But a lot of the screaming really ruined me, the sort of in-game command stuff, you know, go left, go right, attack the tower, you know, pilums... That was even like 6 months after we've done the live action filming, and by then I was working on Stratford-upon-Avon 6 days a week in the Royal Shakespeare Company. I'd travel down during the day or the night before and do a day of screaming, sometimes on Sunday, my one day off, then go back and have to do 6 days of Shakespeare. I lost my voice. The level of intensity of those things you want to create, you have to really sell to the audience that these people are screaming for their lives, that they're giving orders that are a matter of their extinction or their success in that instant, and I hope that comes across.

I don't really know the game that well, you know it far better than I do. I've only played it once, which was a strange dislocating experience, and normally as an actor you know the film better than the audience. But with this, so much of it was put together from stunt people and acrobats who are doing amazing moves, and then my head is superimposed on their body. There are huge parts of the drama that I haven't seen, and you're far more familiar with it, so you can probably tell me more than I can tell you.

D: What was the most difficult scene for you to do?

J: The most difficult scene... It's all quite demanding because you're working so fast and you're working in such isolation that you couldn't really genuinely be asked even more than you would on a normal film's shoot to go from one emotion to another in the space of about 5 minutes. I found the scene where I come home, having been in Britain and then coming back to Rome. Rome's messed up and I go back to my family home where I saw my family die, and Summer appears. I don't think I did that very well. I've watched a certain amount of the cinematics, and if I had my turn again, I'd play that differently.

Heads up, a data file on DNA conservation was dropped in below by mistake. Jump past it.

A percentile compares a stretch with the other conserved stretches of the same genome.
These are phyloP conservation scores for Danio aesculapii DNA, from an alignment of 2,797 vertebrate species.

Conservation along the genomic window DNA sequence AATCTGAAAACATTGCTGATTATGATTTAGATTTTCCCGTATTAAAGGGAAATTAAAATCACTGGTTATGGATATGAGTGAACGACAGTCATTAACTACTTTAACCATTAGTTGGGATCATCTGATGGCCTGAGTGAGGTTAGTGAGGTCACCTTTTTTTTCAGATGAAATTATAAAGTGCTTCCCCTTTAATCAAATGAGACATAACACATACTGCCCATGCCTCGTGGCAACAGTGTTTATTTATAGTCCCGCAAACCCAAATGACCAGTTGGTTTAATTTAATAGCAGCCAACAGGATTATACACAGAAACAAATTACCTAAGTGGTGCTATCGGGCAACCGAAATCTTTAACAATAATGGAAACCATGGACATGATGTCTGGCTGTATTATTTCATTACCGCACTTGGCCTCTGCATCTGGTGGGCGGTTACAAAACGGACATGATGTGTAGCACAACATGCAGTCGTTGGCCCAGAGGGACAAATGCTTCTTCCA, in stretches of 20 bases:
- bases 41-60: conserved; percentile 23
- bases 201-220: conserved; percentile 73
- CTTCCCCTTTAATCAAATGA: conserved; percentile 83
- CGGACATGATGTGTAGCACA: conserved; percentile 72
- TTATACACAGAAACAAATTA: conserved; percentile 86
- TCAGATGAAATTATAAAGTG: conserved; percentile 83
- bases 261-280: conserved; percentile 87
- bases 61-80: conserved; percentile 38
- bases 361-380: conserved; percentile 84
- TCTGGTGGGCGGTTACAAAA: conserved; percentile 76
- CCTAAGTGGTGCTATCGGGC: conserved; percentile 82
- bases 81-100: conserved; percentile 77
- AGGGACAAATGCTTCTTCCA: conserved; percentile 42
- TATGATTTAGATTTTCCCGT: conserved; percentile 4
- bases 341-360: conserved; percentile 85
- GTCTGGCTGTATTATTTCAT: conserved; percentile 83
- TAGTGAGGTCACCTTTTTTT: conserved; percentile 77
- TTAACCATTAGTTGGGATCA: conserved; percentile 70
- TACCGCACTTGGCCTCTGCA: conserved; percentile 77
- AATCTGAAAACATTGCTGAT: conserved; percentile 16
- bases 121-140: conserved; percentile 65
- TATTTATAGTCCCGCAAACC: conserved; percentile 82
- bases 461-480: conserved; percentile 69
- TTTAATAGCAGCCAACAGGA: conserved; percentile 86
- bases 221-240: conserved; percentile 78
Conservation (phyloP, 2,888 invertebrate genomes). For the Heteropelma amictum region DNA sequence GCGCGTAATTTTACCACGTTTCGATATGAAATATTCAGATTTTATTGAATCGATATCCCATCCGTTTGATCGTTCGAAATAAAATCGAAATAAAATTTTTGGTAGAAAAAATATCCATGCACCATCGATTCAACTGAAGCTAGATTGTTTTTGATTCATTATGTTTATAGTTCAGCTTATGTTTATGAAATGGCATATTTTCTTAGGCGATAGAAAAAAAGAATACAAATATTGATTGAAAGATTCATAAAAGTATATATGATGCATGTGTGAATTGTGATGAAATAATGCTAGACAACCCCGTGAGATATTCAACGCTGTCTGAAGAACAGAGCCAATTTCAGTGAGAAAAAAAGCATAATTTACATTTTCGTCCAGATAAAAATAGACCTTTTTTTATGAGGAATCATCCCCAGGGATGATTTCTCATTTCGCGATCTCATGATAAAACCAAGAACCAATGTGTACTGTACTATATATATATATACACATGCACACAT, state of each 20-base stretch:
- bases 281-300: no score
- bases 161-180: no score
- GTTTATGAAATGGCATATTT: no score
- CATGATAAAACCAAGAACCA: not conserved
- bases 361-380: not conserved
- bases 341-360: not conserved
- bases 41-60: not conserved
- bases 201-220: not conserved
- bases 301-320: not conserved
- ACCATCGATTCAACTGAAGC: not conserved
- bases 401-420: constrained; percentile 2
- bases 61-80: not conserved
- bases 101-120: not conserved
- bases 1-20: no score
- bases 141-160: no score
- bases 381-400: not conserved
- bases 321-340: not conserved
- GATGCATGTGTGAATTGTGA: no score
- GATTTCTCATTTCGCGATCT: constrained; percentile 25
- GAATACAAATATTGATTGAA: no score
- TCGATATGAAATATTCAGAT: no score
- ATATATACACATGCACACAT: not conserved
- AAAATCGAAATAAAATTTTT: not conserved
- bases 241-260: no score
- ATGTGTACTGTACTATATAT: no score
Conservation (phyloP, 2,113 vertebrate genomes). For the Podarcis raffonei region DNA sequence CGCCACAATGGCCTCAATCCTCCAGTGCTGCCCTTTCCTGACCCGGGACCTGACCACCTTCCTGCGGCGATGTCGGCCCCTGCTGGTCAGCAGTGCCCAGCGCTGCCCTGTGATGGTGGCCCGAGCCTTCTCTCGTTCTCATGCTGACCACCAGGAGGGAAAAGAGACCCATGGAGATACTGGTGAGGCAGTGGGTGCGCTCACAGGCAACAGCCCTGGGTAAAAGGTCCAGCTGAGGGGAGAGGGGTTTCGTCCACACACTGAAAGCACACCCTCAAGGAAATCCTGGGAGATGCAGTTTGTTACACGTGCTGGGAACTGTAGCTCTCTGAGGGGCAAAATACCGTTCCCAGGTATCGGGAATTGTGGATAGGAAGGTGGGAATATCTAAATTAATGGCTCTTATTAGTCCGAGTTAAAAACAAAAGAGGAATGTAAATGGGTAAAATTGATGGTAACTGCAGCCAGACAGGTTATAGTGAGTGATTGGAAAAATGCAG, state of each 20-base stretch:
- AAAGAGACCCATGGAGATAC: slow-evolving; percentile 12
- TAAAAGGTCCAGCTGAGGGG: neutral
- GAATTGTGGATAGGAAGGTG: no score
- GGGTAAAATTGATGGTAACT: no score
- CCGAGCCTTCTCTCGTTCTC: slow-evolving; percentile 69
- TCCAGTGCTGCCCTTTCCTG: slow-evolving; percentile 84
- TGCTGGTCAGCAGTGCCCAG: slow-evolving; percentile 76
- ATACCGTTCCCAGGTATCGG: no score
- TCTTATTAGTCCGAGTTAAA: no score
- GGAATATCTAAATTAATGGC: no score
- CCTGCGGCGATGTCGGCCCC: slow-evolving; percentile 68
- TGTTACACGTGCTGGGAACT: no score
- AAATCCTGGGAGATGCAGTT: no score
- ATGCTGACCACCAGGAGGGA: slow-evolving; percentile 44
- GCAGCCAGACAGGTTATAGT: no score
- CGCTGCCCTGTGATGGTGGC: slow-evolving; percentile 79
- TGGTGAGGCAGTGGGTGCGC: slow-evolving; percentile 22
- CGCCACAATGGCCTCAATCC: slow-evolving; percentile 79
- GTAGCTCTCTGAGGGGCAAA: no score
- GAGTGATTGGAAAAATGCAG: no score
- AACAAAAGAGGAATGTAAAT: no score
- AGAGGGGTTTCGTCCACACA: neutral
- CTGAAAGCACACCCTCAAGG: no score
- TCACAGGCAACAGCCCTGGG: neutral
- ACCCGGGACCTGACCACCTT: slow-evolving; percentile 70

I think getting emotion across in these games, which is ultimately what I think they're all aiming for, to be as cinematically realistic as possible. I still find that quite difficult on occasions. And depending on how well your face is rendered... there are moments where it feels really cinematically real and there are moments where something is slightly off, someone's eyes or... oh god, in that scene in particular, the way that the breasts on Summer move... Click for sound clip

D: Oh my god... (laughs)

J: Slightly... kinda... (laughs) I think they were designed by like a 15 year old boy or something...

D: I don't know who has ever seen a boob move like that, but... weird!

J: No... No, I think that different jobs are farmed out to different animators, and I think that probably wasn't his or her forte, as it were... so, yeah...

D: Obviously, gravity does not apply.

J: No (laughs). So those... my own emotions and those... those physics are the reasons why I found the scene a little bit difficult. But it's amazing, it's an amazing way to work.

D: Do you play videogames or have you ever? If so what are some of your favorites?

J: I used to play games a great deal, I was properly addicted. Probably about 8 or 9 years ago I quit. In fact, the house I was living in at the time was broken into... they stole the PlayStation, they stole the Xbox, and it was like getting out of prison! (chuckle) It's amazing, you know, if you are an actor and you're self-employed, and you don't have an automatic structure to your day every day, it's really easy to lose yourself to those things because they are thrillingly, breathtakingly addictive, and I could get quite hooked for days at a time. So when they stole the PlayStation and the Xbox I made a conscious choice not to buy any more and lovely as my time was playing those games now I think I'm a slightly more productive individual. If I could say no, if I could say "I'll just play for one hour" then that would be fine, but I'm one of those 5 hour, 6 hours guys.

D: Yeah... I know what you mean, I think I play way too many games sometimes. Did you play Ryse all the way to the end?

J: No. I got as far as the fight with Boudica. Literally, there was one day that was a press launch release day, where we all went back to the Imaginarium and basically most of the press were mostly interested in talking to the tech guys rather than the actors, which makes perfect sense. So myself and Tim went upstairs and we just played it all the way through. And, as you know, it's not a massively long game, so I got as far as to killing Boudica... so yeah, I played it pretty well, it's pretty good.